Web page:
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Mark is a graph advocate and field engineer for Neo Technology, the company behind the Neo4j graph database. As a field engineer, Mark helps customers embrace graph data and Neo4j building sophisticated solutions to challenging data problems. When he's not with customers Mark is a developer on Neo4j and writes his experiences of being a graphista on a popular blog at http://markhneedham.com/blog. He tweets at @markhneedham. Mark is a DZone MVB and is not an employee of DZone and has posted 544 posts at DZone. You can read more from them at their website. View Full User Profile

Focused Retrospectives: things to watch for

01.25.2012
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A few weeks ago a slide deck from an Esther Derby presentation on retrospectives was doing the rounds on twitter and one thing that I found interesting in the deck was the suggestion that a retrospective needs to be focused in some way.

I’ve participated in a few focused retrospectives over the past 7/8 months and I think there are some things to be careful about when we decide to focus on something specific rather than just looking back at a time period in general.

Victimisation

In a retrospective about 6 months ago or so we focused on the analysis part of our process as we’d been struggling to know when a story was complete and what exactly its scope was.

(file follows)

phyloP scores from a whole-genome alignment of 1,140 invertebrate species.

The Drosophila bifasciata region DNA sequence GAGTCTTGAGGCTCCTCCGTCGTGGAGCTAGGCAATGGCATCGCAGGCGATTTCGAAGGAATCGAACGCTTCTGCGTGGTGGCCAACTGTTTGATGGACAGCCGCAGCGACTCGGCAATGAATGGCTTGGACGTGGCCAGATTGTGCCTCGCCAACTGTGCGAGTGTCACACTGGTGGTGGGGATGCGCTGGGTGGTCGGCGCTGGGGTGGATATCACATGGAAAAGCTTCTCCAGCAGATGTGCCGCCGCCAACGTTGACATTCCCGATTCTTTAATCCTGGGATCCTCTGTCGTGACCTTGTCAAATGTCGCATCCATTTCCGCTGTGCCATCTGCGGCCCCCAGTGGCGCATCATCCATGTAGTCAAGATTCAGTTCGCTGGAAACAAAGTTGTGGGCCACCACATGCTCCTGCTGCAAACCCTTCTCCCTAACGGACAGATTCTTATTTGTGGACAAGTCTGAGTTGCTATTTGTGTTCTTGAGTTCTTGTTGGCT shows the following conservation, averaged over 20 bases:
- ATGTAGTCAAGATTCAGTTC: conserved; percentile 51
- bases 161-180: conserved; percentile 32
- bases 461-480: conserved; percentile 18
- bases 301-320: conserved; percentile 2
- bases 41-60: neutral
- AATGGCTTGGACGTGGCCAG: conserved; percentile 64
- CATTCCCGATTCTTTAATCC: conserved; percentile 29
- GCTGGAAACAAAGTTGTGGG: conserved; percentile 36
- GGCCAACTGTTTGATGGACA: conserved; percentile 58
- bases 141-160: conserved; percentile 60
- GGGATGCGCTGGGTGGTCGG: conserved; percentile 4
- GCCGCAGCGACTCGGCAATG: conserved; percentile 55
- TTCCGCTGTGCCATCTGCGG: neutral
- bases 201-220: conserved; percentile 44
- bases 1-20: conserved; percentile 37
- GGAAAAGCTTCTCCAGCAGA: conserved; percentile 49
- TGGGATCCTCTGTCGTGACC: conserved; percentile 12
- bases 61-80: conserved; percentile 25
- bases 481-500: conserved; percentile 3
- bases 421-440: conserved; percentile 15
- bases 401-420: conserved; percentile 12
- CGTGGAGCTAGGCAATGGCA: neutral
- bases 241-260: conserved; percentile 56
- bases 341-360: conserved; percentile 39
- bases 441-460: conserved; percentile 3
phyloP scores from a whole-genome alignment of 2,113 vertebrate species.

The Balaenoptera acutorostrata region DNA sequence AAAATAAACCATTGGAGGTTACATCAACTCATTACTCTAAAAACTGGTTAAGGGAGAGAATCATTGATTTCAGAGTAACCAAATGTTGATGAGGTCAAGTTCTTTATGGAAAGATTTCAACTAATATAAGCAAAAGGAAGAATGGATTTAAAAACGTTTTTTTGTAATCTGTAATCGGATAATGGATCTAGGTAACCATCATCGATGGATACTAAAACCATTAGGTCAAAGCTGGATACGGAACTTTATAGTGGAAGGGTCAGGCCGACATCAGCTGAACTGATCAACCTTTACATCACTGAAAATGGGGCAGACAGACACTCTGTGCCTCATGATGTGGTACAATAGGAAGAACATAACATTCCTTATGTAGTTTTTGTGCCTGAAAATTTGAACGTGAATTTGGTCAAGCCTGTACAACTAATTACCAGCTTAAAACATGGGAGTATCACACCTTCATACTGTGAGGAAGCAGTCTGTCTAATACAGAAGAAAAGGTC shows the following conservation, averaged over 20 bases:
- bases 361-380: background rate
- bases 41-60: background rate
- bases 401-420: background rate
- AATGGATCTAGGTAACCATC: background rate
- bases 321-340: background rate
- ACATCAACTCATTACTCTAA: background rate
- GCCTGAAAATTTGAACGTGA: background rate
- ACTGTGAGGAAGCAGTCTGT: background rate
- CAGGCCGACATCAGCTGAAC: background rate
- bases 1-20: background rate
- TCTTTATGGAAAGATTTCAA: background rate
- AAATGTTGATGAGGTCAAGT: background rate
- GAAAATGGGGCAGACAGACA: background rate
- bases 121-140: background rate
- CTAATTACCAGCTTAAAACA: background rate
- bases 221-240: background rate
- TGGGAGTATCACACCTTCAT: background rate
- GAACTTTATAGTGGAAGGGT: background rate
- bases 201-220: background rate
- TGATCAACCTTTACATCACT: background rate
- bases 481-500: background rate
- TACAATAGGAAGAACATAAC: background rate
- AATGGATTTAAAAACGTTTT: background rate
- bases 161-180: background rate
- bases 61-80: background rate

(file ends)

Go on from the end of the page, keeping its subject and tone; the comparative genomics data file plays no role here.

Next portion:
The intention wasn’t the victimise the people working in that role but since there were very few of them compared to people in other roles they were forced onto the defensive as people criticised their work.

It was a very awkward retrospective and it felt like a retrospective was probably the wrong place to address the problem.

It might have been better for the analysts to have been given the feedback privately and then perhaps worked on a solution with a smaller group of people.

Looking for a problem when there isn’t one

I had an interesting conversation with a colleague about whether with very focused retrospectives we end up looking for something to change rather than having any specific pain point which necessitates change.

The problem with this is that there’s a thin line between following the status quo because it works and getting complacent and not looking for ways to improve.

It is interesting to keep in mind though that if it doesn’t seem like there is something to change in an area then perhaps that’s the wrong thing to be focusing on at the moment, which nicely leads into…

Let the team choose the area of focus

There can be a tendency in the teams I’ve worked on for people in managementy roles to dictate what the focus of the retrospective will be which makes sense in a way since they may be able to see something which the team can’t.

On the other hand it can mean that we end up focusing on the wrong thing and team members probably won’t be that engaged in the retrospective since they don’t really get to dictate what’s talked about.

Esther points this out out on slide 23 of the presentation – “Choose a focus that reflects what’s going on for the team“. This perhaps can be determined by having a vote before hand based on some topics that seem prominent.

In summary

There’s lots of other useful tips in Esther’s slide deck which are worth having a look at and I’m sure most of the potential problems I’ve listed probably don’t happen when we have a highly skilled/experienced facilitator.

 

From http://www.markhneedham.com/blog/2012/01/16/focused-retrospectives-things-to-watch-for

Published at DZone with permission of Mark Needham, author and DZone MVB.

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